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Team Prenda Smacked Around Again, Ordered To Pay Another $94,000

from the punching-bags dept

It appears that the courts are now just piling on when it comes to Prenda Law. In the case of Lightspeed v. Anthony Smith, the court that was one of the first to call out team Prenda for “flat-out lies” and then blasted their weak attempt to plead poverty — leading, instead, to holding Team Prenda in contempt — has struck again. Having lost badly on appeal, the district court slammed the lawyers again, arguing that Team Prenda lied to the court and obstructed the discovery process concerning where they hid their money. It ordered sanctions of $65,263 and asked Smith’s lawyers at Booth Sweet to submit their costs to be added on to the total. Those costs came out to $94,343.51 — and Prenda lawyers John Steele and Paul Duffy complained that the number was unfair.

Not surprisingly, the court is not buying what Steele and Duffy are selling:

Steele objects to the submitted expenses…. Steele?s objections are not well taken. As is customary for Steele, his objections minimize his misconduct and distort the facts of the case. For the reasons discussed herein, the Court finds that all of the submitted expenses are reasonable and recoverable. The Court awards sanctions against Steele and Duffy in the amount of $94,343.51, apportioned equally between Steele and Duffy. The sanctions shall be paid on or before August 10, 2015.

Note that this filing came out on August 10th. So the judge, David Herndon, basically said pay up now.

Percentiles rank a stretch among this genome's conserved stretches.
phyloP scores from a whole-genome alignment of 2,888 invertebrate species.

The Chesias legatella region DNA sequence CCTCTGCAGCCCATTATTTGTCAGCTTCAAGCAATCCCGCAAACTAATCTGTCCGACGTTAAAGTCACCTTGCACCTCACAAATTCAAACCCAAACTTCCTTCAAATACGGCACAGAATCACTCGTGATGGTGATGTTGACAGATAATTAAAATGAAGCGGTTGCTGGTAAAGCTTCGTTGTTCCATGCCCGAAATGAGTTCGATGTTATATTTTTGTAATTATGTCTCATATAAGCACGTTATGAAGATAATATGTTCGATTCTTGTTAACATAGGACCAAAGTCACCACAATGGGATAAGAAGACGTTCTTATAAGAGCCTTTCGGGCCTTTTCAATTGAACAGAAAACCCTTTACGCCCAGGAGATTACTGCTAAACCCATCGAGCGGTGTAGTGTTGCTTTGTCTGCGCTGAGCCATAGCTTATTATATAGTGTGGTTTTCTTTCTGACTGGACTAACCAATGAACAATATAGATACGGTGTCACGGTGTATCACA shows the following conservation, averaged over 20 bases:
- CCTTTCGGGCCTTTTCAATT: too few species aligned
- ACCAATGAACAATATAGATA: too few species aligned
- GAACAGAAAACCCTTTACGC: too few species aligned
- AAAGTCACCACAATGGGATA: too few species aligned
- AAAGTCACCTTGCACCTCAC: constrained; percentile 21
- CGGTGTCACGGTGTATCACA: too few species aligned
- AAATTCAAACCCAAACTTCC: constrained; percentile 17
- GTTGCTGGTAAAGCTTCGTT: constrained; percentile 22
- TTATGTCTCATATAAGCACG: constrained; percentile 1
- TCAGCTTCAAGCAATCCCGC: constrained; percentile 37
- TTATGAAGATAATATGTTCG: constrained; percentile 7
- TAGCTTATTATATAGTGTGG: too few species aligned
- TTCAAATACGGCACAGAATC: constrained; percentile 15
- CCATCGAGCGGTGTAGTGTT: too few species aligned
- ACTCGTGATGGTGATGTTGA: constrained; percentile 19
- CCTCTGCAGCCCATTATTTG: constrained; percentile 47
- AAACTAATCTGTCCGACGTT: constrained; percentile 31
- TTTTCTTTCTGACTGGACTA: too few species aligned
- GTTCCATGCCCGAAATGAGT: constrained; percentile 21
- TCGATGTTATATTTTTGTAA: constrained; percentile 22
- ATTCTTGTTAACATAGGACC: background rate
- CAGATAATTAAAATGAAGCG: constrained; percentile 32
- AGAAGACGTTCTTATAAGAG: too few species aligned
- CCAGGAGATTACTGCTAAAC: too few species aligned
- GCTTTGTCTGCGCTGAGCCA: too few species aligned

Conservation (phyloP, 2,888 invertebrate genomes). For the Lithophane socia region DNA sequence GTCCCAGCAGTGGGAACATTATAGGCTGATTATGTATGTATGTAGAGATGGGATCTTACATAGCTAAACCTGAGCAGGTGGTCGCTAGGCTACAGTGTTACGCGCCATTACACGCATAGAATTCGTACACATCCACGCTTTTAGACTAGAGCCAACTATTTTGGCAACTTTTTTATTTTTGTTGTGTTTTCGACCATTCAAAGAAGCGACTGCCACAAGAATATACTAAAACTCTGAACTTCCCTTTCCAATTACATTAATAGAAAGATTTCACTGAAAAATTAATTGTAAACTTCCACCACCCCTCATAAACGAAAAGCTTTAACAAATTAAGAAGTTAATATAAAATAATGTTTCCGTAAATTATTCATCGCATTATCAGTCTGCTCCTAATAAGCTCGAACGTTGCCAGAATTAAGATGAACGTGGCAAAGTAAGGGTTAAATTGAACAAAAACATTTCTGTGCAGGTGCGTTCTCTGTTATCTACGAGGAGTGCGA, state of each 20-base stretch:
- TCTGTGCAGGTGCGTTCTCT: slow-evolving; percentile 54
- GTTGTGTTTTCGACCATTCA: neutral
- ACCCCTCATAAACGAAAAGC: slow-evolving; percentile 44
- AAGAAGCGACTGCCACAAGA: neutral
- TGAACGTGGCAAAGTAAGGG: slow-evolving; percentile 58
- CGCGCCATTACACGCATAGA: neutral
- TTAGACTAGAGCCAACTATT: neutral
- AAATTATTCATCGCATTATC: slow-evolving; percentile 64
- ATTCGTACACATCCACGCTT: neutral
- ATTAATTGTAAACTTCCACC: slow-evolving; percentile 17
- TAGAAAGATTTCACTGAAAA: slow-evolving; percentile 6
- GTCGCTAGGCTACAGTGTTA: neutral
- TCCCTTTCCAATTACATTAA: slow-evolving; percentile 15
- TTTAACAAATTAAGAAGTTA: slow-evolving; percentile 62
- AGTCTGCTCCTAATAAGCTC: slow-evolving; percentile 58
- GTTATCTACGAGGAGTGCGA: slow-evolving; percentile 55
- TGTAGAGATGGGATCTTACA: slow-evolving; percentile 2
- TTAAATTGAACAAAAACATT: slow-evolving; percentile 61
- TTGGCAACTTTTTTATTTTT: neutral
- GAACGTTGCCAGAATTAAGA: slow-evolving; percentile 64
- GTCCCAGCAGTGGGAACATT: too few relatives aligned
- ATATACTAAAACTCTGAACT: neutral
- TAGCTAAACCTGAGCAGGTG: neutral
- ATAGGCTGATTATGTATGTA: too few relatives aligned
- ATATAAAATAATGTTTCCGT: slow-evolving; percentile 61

This litigation has been entirely frivolous. Moreover, Lightspeed?s counsel?s falsehoods and obstructionist tactics have created significant costs for Smith. The Court agrees that the submitted expenses, costs and fees are eminently reasonable given the history of this litigation and the more than a year Smith spent defending against obstructionist tactics and engaging in extensive discovery to obtain proof of Duffy and Steele?s misconduct.

Of course, with more and more of these types of rulings piling up, it still raises questions as to how the lawyers of Team Prenda are still allowed to practice law — with both Steele and Paul Hansmeier having moved on to a very similar scam in shaking down small businesses over seemingly trivial ADA violations.

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Companies: lightspeed, prenda, prenda law

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Comments on “Team Prenda Smacked Around Again, Ordered To Pay Another $94,000”

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25 Comments
That One Guy (profile) says:

... and?

It really doesn’t matter if the sanctions are $1, $1,000 or $100,000, good luck getting them to pay any of it. They don’t seem to be facing any penalties for refusal to pay, so why should they care what the amount is? Just ignore the sanctions, and move on to the next scam.